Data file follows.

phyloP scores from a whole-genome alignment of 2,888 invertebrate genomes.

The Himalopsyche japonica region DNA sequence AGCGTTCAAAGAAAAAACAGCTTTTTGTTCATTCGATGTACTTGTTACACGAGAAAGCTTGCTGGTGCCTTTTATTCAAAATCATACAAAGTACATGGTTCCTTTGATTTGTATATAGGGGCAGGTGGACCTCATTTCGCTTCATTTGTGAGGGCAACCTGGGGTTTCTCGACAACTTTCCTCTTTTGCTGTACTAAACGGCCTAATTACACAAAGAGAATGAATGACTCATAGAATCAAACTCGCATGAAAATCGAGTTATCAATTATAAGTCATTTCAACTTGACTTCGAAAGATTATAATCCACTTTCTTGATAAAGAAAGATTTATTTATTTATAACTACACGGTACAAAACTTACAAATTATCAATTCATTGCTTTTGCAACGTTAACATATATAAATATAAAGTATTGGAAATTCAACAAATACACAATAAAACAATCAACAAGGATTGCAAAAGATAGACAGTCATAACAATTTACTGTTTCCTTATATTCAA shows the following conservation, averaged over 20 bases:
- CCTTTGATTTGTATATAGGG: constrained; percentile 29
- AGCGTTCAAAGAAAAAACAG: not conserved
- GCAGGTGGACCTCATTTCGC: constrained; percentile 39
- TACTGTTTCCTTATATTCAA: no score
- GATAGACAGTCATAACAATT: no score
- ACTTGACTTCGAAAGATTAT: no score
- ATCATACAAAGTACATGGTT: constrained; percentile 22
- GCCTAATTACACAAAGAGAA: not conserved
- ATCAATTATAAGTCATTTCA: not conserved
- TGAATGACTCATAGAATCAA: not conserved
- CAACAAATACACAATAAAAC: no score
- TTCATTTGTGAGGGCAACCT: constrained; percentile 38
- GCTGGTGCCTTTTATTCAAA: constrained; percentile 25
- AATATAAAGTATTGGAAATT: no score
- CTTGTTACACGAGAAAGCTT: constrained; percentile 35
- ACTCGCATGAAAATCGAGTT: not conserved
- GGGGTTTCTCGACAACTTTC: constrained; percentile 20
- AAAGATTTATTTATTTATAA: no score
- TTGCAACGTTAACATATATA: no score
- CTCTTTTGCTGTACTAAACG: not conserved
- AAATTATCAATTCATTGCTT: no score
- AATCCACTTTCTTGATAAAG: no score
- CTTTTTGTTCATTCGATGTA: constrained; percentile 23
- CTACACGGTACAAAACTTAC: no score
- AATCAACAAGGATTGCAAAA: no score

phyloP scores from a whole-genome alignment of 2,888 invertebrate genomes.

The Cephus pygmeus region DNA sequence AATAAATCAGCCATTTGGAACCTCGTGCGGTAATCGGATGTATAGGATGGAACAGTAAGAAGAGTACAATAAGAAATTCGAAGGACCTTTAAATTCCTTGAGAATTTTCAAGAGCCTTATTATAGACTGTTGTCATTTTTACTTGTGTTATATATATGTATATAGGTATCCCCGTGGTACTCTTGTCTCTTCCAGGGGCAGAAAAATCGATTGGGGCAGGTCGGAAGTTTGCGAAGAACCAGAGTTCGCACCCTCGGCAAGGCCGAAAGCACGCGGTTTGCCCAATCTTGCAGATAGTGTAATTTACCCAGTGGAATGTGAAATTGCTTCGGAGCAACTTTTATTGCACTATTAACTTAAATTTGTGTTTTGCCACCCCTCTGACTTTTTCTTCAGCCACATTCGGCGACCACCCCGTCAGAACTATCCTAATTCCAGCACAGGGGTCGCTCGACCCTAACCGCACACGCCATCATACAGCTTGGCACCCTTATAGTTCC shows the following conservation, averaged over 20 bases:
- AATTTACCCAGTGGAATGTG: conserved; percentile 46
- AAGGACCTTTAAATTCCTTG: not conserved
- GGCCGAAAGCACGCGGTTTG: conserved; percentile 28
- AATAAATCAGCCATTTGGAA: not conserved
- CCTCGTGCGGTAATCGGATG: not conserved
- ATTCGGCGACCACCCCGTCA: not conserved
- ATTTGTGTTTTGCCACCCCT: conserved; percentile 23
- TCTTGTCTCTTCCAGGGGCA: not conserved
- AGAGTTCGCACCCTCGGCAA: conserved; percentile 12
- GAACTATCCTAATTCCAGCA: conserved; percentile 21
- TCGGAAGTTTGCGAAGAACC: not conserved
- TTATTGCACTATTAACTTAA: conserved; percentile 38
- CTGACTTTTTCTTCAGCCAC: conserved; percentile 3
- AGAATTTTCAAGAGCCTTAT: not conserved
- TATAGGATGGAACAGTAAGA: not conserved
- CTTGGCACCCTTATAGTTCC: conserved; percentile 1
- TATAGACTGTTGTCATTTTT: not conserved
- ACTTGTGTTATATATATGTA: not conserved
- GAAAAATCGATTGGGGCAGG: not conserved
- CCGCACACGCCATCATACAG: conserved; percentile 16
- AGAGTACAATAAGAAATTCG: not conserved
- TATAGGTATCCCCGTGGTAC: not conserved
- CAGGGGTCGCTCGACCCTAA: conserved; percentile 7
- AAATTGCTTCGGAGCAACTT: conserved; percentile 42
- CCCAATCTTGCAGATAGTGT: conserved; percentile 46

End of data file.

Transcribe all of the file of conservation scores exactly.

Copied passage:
phyloP scores from a whole-genome alignment of 2,888 invertebrate genomes.

The Himalopsyche japonica region DNA sequence AGCGTTCAAAGAAAAAACAGCTTTTTGTTCATTCGATGTACTTGTTACACGAGAAAGCTTGCTGGTGCCTTTTATTCAAAATCATACAAAGTACATGGTTCCTTTGATTTGTATATAGGGGCAGGTGGACCTCATTTCGCTTCATTTGTGAGGGCAACCTGGGGTTTCTCGACAACTTTCCTCTTTTGCTGTACTAAACGGCCTAATTACACAAAGAGAATGAATGACTCATAGAATCAAACTCGCATGAAAATCGAGTTATCAATTATAAGTCATTTCAACTTGACTTCGAAAGATTATAATCCACTTTCTTGATAAAGAAAGATTTATTTATTTATAACTACACGGTACAAAACTTACAAATTATCAATTCATTGCTTTTGCAACGTTAACATATATAAATATAAAGTATTGGAAATTCAACAAATACACAATAAAACAATCAACAAGGATTGCAAAAGATAGACAGTCATAACAATTTACTGTTTCCTTATATTCAA shows the following conservation, averaged over 20 bases:
- CCTTTGATTTGTATATAGGG: constrained; percentile 29
- AGCGTTCAAAGAAAAAACAG: not conserved
- GCAGGTGGACCTCATTTCGC: constrained; percentile 39
- TACTGTTTCCTTATATTCAA: no score
- GATAGACAGTCATAACAATT: no score
- ACTTGACTTCGAAAGATTAT: no score
- ATCATACAAAGTACATGGTT: constrained; percentile 22
- GCCTAATTACACAAAGAGAA: not conserved
- ATCAATTATAAGTCATTTCA: not conserved
- TGAATGACTCATAGAATCAA: not conserved
- CAACAAATACACAATAAAAC: no score
- TTCATTTGTGAGGGCAACCT: constrained; percentile 38
- GCTGGTGCCTTTTATTCAAA: constrained; percentile 25
- AATATAAAGTATTGGAAATT: no score
- CTTGTTACACGAGAAAGCTT: constrained; percentile 35
- ACTCGCATGAAAATCGAGTT: not conserved
- GGGGTTTCTCGACAACTTTC: constrained; percentile 20
- AAAGATTTATTTATTTATAA: no score
- TTGCAACGTTAACATATATA: no score
- CTCTTTTGCTGTACTAAACG: not conserved
- AAATTATCAATTCATTGCTT: no score
- AATCCACTTTCTTGATAAAG: no score
- CTTTTTGTTCATTCGATGTA: constrained; percentile 23
- CTACACGGTACAAAACTTAC: no score
- AATCAACAAGGATTGCAAAA: no score

phyloP scores from a whole-genome alignment of 2,888 invertebrate genomes.

The Cephus pygmeus region DNA sequence AATAAATCAGCCATTTGGAACCTCGTGCGGTAATCGGATGTATAGGATGGAACAGTAAGAAGAGTACAATAAGAAATTCGAAGGACCTTTAAATTCCTTGAGAATTTTCAAGAGCCTTATTATAGACTGTTGTCATTTTTACTTGTGTTATATATATGTATATAGGTATCCCCGTGGTACTCTTGTCTCTTCCAGGGGCAGAAAAATCGATTGGGGCAGGTCGGAAGTTTGCGAAGAACCAGAGTTCGCACCCTCGGCAAGGCCGAAAGCACGCGGTTTGCCCAATCTTGCAGATAGTGTAATTTACCCAGTGGAATGTGAAATTGCTTCGGAGCAACTTTTATTGCACTATTAACTTAAATTTGTGTTTTGCCACCCCTCTGACTTTTTCTTCAGCCACATTCGGCGACCACCCCGTCAGAACTATCCTAATTCCAGCACAGGGGTCGCTCGACCCTAACCGCACACGCCATCATACAGCTTGGCACCCTTATAGTTCC shows the following conservation, averaged over 20 bases:
- AATTTACCCAGTGGAATGTG: conserved; percentile 46
- AAGGACCTTTAAATTCCTTG: not conserved
- GGCCGAAAGCACGCGGTTTG: conserved; percentile 28
- AATAAATCAGCCATTTGGAA: not conserved
- CCTCGTGCGGTAATCGGATG: not conserved
- ATTCGGCGACCACCCCGTCA: not conserved
- ATTTGTGTTTTGCCACCCCT: conserved; percentile 23
- TCTTGTCTCTTCCAGGGGCA: not conserved
- AGAGTTCGCACCCTCGGCAA: conserved; percentile 12
- GAACTATCCTAATTCCAGCA: conserved; percentile 21
- TCGGAAGTTTGCGAAGAACC: not conserved
- TTATTGCACTATTAACTTAA: conserved; percentile 38
- CTGACTTTTTCTTCAGCCAC: conserved; percentile 3
- AGAATTTTCAAGAGCCTTAT: not conserved
- TATAGGATGGAACAGTAAGA: not conserved
- CTTGGCACCCTTATAGTTCC: conserved; percentile 1
- TATAGACTGTTGTCATTTTT: not conserved
- ACTTGTGTTATATATATGTA: not conserved
- GAAAAATCGATTGGGGCAGG: not conserved
- CCGCACACGCCATCATACAG: conserved; percentile 16
- AGAGTACAATAAGAAATTCG: not conserved
- TATAGGTATCCCCGTGGTAC: not conserved
- CAGGGGTCGCTCGACCCTAA: conserved; percentile 7
- AAATTGCTTCGGAGCAACTT: conserved; percentile 42
- CCCAATCTTGCAGATAGTGT: conserved; percentile 46